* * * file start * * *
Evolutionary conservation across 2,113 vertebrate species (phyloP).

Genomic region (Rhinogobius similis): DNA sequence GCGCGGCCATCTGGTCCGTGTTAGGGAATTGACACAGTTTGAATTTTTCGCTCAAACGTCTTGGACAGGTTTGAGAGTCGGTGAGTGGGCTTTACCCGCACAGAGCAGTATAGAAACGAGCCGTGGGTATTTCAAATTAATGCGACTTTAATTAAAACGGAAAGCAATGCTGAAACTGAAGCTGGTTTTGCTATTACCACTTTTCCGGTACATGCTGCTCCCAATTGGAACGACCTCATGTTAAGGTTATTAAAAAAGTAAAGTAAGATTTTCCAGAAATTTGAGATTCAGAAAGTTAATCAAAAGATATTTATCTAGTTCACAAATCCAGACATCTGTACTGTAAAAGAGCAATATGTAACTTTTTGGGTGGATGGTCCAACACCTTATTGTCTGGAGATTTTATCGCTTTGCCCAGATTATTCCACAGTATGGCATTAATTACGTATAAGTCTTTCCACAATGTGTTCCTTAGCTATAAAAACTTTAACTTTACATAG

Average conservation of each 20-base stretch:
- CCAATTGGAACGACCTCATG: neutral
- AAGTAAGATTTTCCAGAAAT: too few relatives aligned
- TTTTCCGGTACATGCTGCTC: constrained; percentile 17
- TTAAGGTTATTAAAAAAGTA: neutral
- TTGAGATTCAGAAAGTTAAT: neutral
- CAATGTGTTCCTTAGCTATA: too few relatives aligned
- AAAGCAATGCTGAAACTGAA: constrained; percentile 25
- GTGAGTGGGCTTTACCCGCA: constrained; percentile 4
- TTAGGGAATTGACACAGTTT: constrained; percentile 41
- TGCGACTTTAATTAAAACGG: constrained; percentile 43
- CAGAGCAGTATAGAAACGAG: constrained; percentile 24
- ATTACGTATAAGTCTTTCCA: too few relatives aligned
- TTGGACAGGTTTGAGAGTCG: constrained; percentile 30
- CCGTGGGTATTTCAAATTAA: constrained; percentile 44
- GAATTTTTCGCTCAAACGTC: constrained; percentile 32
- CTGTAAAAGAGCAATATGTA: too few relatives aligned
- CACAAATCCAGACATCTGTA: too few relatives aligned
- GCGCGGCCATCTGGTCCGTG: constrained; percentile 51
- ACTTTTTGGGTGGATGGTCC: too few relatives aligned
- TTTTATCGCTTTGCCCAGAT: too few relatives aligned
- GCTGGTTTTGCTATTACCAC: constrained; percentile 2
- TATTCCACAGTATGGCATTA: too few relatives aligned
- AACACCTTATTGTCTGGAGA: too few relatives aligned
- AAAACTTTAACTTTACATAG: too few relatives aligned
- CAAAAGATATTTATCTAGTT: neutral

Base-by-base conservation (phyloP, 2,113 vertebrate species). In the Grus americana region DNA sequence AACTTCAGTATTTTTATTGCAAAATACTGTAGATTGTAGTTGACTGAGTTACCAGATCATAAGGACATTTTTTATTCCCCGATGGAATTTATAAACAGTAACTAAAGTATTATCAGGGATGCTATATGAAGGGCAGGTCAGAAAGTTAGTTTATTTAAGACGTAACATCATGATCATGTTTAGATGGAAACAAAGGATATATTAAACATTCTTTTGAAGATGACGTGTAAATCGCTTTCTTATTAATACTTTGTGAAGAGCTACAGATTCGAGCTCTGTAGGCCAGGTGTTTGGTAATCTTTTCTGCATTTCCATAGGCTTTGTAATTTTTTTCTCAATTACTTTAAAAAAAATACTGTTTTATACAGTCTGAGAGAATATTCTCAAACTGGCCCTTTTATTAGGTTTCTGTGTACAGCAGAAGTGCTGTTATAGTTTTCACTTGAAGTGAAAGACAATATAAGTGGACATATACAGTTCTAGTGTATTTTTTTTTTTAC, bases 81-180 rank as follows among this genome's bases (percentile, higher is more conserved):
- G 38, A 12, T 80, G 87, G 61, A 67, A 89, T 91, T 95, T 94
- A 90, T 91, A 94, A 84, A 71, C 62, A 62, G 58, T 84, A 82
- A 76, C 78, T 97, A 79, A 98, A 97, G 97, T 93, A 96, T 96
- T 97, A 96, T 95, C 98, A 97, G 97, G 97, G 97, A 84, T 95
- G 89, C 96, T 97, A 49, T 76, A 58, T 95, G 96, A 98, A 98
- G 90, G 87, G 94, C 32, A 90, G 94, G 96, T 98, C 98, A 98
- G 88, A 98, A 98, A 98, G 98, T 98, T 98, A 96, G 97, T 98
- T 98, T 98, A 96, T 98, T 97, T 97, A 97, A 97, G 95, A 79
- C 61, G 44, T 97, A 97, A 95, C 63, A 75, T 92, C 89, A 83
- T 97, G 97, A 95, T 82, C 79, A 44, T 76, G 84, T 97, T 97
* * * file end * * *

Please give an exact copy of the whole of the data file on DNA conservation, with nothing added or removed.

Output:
Evolutionary conservation across 2,113 vertebrate species (phyloP).

Genomic region (Rhinogobius similis): DNA sequence GCGCGGCCATCTGGTCCGTGTTAGGGAATTGACACAGTTTGAATTTTTCGCTCAAACGTCTTGGACAGGTTTGAGAGTCGGTGAGTGGGCTTTACCCGCACAGAGCAGTATAGAAACGAGCCGTGGGTATTTCAAATTAATGCGACTTTAATTAAAACGGAAAGCAATGCTGAAACTGAAGCTGGTTTTGCTATTACCACTTTTCCGGTACATGCTGCTCCCAATTGGAACGACCTCATGTTAAGGTTATTAAAAAAGTAAAGTAAGATTTTCCAGAAATTTGAGATTCAGAAAGTTAATCAAAAGATATTTATCTAGTTCACAAATCCAGACATCTGTACTGTAAAAGAGCAATATGTAACTTTTTGGGTGGATGGTCCAACACCTTATTGTCTGGAGATTTTATCGCTTTGCCCAGATTATTCCACAGTATGGCATTAATTACGTATAAGTCTTTCCACAATGTGTTCCTTAGCTATAAAAACTTTAACTTTACATAG

Average conservation of each 20-base stretch:
- CCAATTGGAACGACCTCATG: neutral
- AAGTAAGATTTTCCAGAAAT: too few relatives aligned
- TTTTCCGGTACATGCTGCTC: constrained; percentile 17
- TTAAGGTTATTAAAAAAGTA: neutral
- TTGAGATTCAGAAAGTTAAT: neutral
- CAATGTGTTCCTTAGCTATA: too few relatives aligned
- AAAGCAATGCTGAAACTGAA: constrained; percentile 25
- GTGAGTGGGCTTTACCCGCA: constrained; percentile 4
- TTAGGGAATTGACACAGTTT: constrained; percentile 41
- TGCGACTTTAATTAAAACGG: constrained; percentile 43
- CAGAGCAGTATAGAAACGAG: constrained; percentile 24
- ATTACGTATAAGTCTTTCCA: too few relatives aligned
- TTGGACAGGTTTGAGAGTCG: constrained; percentile 30
- CCGTGGGTATTTCAAATTAA: constrained; percentile 44
- GAATTTTTCGCTCAAACGTC: constrained; percentile 32
- CTGTAAAAGAGCAATATGTA: too few relatives aligned
- CACAAATCCAGACATCTGTA: too few relatives aligned
- GCGCGGCCATCTGGTCCGTG: constrained; percentile 51
- ACTTTTTGGGTGGATGGTCC: too few relatives aligned
- TTTTATCGCTTTGCCCAGAT: too few relatives aligned
- GCTGGTTTTGCTATTACCAC: constrained; percentile 2
- TATTCCACAGTATGGCATTA: too few relatives aligned
- AACACCTTATTGTCTGGAGA: too few relatives aligned
- AAAACTTTAACTTTACATAG: too few relatives aligned
- CAAAAGATATTTATCTAGTT: neutral

Base-by-base conservation (phyloP, 2,113 vertebrate species). In the Grus americana region DNA sequence AACTTCAGTATTTTTATTGCAAAATACTGTAGATTGTAGTTGACTGAGTTACCAGATCATAAGGACATTTTTTATTCCCCGATGGAATTTATAAACAGTAACTAAAGTATTATCAGGGATGCTATATGAAGGGCAGGTCAGAAAGTTAGTTTATTTAAGACGTAACATCATGATCATGTTTAGATGGAAACAAAGGATATATTAAACATTCTTTTGAAGATGACGTGTAAATCGCTTTCTTATTAATACTTTGTGAAGAGCTACAGATTCGAGCTCTGTAGGCCAGGTGTTTGGTAATCTTTTCTGCATTTCCATAGGCTTTGTAATTTTTTTCTCAATTACTTTAAAAAAAATACTGTTTTATACAGTCTGAGAGAATATTCTCAAACTGGCCCTTTTATTAGGTTTCTGTGTACAGCAGAAGTGCTGTTATAGTTTTCACTTGAAGTGAAAGACAATATAAGTGGACATATACAGTTCTAGTGTATTTTTTTTTTTAC, bases 81-180 rank as follows among this genome's bases (percentile, higher is more conserved):
- G 38, A 12, T 80, G 87, G 61, A 67, A 89, T 91, T 95, T 94
- A 90, T 91, A 94, A 84, A 71, C 62, A 62, G 58, T 84, A 82
- A 76, C 78, T 97, A 79, A 98, A 97, G 97, T 93, A 96, T 96
- T 97, A 96, T 95, C 98, A 97, G 97, G 97, G 97, A 84, T 95
- G 89, C 96, T 97, A 49, T 76, A 58, T 95, G 96, A 98, A 98
- G 90, G 87, G 94, C 32, A 90, G 94, G 96, T 98, C 98, A 98
- G 88, A 98, A 98, A 98, G 98, T 98, T 98, A 96, G 97, T 98
- T 98, T 98, A 96, T 98, T 97, T 97, A 97, A 97, G 95, A 79
- C 61, G 44, T 97, A 97, A 95, C 63, A 75, T 92, C 89, A 83
- T 97, G 97, A 95, T 82, C 79, A 44, T 76, G 84, T 97, T 97